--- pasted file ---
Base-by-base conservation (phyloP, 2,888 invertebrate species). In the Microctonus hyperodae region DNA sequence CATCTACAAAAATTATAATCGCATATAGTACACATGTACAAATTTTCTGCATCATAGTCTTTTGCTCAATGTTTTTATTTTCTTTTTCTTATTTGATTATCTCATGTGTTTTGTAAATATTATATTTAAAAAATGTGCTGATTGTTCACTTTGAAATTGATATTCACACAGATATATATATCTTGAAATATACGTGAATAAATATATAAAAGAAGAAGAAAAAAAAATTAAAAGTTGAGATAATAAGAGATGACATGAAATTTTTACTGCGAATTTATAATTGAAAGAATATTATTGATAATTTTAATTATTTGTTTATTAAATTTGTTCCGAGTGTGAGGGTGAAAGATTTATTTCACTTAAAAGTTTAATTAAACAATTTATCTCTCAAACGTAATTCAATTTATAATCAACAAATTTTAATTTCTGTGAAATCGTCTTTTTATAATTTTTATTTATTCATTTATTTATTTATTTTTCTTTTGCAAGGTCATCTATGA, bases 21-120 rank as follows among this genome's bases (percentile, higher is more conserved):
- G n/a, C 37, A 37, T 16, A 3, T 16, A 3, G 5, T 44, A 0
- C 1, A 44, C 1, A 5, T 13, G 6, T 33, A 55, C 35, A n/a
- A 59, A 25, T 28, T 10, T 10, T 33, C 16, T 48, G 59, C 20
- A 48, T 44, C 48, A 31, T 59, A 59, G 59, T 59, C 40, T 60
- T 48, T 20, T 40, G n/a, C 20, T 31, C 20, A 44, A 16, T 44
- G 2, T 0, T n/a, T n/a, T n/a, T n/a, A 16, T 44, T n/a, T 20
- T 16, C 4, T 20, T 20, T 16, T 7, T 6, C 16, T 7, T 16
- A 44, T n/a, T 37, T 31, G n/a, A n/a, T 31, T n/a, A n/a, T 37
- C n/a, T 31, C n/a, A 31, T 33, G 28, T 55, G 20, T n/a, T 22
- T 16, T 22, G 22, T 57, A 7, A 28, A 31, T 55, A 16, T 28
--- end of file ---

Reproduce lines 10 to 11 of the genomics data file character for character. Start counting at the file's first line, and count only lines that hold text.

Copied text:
- C n/a, T 31, C n/a, A 31, T 33, G 28, T 55, G 20, T n/a, T 22
- T 16, T 22, G 22, T 57, A 7, A 28, A 31, T 55, A 16, T 28